Killing the Internet: A Blizzard of New Taxes in the WingsKurt Nimmo
May. 13, 2014
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For years revenue-hungry states and local municipalities have salivated over the prospect of taxing the life out of the internet. Now a move by a small but dedicated minority in Congress may result in the scraping of the Internet Tax Freedom Act and usher in a new era of exorbitant taxation, according to The Wall Street Journal.
In a few months, the newspaper reports, "customers may begin receiving notices from their Internet providers that new taxes are on the way. Even though nearly everyone in Congress opposes slapping all of America’s heavy traditional telephone taxes on Internet access, a renewal of this successful policy is being held hostage by lobbyists for giant retailers."
So persuasive is this minority, it has managed to convince both Democrats and Republicans that an extension of the Internet Tax Freedom Act -- that has forbidden bit taxes, bandwidth taxes, and email taxes since 1998 -- should be loosened up to allow 9,600 governments to shape rules for ecommerce. Specifically, states want additional authority to reach beyond their respective borders to collect sales taxes on items purchased online or they will pressure Congress to punish all Americans with new prohibitive taxes on all internet communication.
The Supreme Court decided in Quill v. North Dakota back in 1992 it is too great a burden to force a mail order merchant to collect taxes in states where it has no physical presence. Retailers interested in undercutting smaller and more agile competitors and their allies in state government want to skirt the decision and write new rules for interstate commerce.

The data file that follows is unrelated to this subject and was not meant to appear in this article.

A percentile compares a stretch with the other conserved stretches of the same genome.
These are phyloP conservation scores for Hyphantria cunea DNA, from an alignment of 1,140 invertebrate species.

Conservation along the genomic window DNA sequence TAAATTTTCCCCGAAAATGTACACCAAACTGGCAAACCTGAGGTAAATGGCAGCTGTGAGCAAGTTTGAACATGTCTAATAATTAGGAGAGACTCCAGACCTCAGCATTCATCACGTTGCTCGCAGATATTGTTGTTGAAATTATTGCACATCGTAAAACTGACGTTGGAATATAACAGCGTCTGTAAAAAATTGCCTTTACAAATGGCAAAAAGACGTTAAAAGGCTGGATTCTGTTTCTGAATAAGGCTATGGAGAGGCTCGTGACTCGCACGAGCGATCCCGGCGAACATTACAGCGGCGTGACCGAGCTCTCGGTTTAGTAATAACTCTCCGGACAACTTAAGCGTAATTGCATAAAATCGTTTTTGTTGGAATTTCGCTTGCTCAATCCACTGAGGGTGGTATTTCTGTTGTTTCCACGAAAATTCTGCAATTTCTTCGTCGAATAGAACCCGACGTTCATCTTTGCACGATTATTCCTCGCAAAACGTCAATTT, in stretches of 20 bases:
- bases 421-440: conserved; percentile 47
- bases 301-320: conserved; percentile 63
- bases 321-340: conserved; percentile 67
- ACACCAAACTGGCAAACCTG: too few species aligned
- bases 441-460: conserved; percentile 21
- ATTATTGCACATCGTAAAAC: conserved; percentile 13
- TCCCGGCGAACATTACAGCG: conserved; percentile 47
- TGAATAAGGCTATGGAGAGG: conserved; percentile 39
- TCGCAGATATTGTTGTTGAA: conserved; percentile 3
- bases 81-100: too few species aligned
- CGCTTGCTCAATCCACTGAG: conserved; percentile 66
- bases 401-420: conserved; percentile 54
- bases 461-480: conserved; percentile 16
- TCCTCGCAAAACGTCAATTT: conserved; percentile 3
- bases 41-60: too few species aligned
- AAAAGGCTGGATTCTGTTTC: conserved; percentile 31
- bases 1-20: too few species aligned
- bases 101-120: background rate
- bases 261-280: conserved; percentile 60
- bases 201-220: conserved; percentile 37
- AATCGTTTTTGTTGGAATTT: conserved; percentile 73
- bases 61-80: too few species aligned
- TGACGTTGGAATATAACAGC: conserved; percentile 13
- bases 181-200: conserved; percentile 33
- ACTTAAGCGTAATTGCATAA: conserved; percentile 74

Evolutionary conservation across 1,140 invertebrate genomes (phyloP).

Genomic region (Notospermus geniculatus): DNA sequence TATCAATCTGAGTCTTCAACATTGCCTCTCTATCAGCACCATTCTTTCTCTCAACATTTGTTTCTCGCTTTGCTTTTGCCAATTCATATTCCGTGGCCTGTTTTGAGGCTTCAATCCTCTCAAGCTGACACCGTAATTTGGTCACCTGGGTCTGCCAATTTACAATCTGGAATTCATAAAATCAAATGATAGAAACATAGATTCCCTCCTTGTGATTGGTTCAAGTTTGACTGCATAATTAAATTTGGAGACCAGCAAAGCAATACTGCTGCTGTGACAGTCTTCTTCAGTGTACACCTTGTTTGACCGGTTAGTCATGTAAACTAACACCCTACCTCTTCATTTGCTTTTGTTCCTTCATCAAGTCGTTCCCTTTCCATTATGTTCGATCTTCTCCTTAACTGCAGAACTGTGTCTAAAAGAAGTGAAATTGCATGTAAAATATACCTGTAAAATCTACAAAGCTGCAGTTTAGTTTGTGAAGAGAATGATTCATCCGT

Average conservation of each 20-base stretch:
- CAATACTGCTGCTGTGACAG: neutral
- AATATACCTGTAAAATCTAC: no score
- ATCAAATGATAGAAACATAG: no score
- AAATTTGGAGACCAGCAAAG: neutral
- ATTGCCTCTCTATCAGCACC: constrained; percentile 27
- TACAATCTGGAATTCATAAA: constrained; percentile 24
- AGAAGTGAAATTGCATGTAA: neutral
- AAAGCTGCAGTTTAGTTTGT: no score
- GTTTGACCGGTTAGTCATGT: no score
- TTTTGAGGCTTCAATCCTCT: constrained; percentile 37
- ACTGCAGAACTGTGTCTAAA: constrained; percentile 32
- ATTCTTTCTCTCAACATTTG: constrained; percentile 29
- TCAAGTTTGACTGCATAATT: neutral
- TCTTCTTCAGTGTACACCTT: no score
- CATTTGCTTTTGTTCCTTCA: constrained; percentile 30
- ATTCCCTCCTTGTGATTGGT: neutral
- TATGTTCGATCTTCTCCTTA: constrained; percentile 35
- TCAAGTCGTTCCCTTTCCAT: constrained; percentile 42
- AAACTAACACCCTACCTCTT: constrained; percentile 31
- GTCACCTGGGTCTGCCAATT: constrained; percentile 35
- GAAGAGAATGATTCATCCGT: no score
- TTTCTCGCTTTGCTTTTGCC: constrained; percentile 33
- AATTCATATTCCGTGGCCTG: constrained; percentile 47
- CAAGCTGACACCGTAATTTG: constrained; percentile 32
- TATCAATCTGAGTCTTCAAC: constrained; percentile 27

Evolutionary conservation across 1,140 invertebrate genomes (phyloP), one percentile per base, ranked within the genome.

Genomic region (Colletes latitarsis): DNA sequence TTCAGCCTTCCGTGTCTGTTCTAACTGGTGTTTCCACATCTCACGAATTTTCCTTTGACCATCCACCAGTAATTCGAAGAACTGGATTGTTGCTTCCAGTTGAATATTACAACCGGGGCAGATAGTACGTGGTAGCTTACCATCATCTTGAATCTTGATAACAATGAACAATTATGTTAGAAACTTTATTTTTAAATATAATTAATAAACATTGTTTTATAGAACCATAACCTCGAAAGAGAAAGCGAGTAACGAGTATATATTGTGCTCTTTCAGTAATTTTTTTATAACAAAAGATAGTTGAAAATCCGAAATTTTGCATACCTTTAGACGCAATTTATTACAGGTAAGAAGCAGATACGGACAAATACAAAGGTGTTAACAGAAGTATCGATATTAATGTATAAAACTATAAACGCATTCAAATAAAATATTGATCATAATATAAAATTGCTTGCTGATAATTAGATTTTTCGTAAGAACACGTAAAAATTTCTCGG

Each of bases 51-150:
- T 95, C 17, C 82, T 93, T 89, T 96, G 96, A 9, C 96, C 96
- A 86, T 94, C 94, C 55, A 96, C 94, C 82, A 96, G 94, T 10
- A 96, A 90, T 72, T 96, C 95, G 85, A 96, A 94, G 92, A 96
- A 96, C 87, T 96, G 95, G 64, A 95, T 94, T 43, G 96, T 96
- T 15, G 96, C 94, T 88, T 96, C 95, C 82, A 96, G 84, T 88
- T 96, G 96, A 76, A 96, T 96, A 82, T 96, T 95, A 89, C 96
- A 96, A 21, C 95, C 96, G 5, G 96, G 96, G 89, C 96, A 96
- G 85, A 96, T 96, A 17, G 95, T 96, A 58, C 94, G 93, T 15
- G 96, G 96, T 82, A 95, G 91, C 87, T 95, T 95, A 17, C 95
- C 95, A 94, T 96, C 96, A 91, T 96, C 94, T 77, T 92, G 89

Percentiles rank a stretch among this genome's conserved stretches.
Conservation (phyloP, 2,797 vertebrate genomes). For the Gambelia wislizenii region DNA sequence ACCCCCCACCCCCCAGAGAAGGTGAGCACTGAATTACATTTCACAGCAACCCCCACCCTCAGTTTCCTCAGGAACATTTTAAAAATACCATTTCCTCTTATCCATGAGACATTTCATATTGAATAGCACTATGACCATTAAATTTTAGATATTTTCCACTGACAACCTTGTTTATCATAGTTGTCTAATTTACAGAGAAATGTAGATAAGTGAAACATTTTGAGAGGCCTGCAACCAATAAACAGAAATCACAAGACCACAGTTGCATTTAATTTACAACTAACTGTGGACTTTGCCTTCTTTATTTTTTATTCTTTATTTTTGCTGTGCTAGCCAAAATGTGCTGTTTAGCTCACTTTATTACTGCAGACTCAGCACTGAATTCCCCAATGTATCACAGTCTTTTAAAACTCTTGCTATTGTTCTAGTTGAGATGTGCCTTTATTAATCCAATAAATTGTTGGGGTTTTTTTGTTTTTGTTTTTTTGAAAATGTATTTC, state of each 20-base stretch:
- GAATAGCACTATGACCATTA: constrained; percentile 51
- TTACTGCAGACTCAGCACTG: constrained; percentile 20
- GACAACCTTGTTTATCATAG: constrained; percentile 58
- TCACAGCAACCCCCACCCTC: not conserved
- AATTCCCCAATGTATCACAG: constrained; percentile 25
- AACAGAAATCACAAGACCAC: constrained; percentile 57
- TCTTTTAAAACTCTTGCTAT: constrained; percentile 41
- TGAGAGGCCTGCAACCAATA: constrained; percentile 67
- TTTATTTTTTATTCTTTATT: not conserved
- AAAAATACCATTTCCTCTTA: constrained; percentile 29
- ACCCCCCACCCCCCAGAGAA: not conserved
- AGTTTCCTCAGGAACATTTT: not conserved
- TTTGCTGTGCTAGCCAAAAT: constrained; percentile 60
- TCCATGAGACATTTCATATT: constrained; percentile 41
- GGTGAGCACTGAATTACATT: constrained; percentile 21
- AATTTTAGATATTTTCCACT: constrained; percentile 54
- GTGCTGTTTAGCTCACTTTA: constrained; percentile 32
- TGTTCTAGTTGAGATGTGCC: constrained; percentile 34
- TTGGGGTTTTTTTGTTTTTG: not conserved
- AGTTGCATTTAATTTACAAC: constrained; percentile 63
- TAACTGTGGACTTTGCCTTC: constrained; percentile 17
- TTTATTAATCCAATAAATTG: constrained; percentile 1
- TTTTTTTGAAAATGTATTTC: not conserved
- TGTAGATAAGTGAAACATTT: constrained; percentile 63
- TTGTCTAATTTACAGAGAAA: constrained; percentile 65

A brave new world of taxation threatened destruction of small online business when the Marketplace Fairness Act was proposed. It will force online retailers to collect taxes for state and local government across the board. Considering the huge number of state, local and tribal governments in the United States, the burden imposed for the collection of taxes would be, to say the least, significant. As of April 24, the bill was pending in the House Judiciary Committee.
It now appears the internet will ultimately be burdened with taxation, an imposition that will undoubtedly result, as does all taxation, in squelching innovation, discouraging prosperity and narrowing consumer choice. As the economy continues its slow motion collapse, federal, state and local governments will desperately seek new venues for taxation and wealth confiscation. The internet, so far unmolested, and thus allowed the freedom to innovate and grow, appears to be the next juicy target for the statists.